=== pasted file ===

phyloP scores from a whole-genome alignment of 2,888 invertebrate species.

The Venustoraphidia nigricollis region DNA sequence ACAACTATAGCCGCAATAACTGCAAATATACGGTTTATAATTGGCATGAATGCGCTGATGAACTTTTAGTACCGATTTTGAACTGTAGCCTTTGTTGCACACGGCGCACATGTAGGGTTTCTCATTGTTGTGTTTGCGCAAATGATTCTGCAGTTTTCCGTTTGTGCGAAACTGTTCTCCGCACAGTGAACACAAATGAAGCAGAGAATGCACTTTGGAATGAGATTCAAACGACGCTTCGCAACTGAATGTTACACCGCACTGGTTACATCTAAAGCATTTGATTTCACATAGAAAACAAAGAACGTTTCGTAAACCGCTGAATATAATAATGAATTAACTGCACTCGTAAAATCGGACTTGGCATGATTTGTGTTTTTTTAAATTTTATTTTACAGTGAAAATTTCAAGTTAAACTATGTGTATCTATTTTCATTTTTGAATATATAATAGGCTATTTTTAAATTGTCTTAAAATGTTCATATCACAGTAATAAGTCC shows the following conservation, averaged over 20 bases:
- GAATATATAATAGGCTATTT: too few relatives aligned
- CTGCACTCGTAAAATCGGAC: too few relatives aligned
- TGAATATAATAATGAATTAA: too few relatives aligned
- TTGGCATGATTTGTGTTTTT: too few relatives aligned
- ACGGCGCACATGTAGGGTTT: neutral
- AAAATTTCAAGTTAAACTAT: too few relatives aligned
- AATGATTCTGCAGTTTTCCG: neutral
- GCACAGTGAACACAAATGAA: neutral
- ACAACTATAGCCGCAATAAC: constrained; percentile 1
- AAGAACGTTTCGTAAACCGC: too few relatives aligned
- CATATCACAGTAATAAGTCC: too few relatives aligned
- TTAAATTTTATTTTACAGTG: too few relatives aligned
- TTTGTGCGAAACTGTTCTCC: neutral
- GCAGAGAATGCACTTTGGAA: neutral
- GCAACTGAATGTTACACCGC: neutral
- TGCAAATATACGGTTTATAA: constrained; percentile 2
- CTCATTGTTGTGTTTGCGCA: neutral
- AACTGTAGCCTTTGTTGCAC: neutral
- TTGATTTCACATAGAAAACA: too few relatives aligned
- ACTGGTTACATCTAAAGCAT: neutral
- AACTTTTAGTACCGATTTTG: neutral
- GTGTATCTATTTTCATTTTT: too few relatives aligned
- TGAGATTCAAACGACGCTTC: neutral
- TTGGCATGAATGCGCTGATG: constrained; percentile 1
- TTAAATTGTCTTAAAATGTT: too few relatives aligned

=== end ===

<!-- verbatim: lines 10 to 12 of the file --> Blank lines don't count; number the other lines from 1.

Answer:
- GCACAGTGAACACAAATGAA: neutral
- ACAACTATAGCCGCAATAAC: constrained; percentile 1
- AAGAACGTTTCGTAAACCGC: too few relatives aligned